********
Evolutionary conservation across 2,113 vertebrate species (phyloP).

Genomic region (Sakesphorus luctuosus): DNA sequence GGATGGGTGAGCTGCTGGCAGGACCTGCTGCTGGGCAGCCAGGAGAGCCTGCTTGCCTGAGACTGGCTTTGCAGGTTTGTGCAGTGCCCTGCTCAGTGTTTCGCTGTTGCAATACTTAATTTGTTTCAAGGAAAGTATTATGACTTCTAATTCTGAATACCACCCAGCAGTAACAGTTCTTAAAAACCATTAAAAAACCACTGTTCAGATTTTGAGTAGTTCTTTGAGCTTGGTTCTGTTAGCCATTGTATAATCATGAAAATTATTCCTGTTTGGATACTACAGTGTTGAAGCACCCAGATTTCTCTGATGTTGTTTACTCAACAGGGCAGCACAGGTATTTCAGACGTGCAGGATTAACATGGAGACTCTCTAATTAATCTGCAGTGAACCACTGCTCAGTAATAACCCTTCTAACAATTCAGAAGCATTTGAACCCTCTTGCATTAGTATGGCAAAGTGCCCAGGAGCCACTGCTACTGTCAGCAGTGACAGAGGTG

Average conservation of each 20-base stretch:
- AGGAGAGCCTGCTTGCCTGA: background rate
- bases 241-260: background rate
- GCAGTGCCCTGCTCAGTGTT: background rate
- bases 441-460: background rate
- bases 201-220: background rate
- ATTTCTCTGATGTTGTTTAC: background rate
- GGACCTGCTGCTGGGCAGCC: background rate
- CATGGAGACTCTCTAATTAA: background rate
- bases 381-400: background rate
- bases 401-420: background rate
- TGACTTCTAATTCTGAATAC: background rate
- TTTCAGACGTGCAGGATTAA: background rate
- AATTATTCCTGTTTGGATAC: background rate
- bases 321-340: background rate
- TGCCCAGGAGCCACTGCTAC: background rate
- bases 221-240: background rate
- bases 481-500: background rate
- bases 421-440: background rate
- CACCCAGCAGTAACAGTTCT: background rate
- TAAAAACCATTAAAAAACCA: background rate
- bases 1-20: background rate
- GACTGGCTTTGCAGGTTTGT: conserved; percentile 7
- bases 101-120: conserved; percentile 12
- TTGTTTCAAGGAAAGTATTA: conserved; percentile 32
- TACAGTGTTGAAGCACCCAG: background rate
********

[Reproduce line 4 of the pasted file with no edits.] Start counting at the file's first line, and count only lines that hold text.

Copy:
- AGGAGAGCCTGCTTGCCTGA: background rate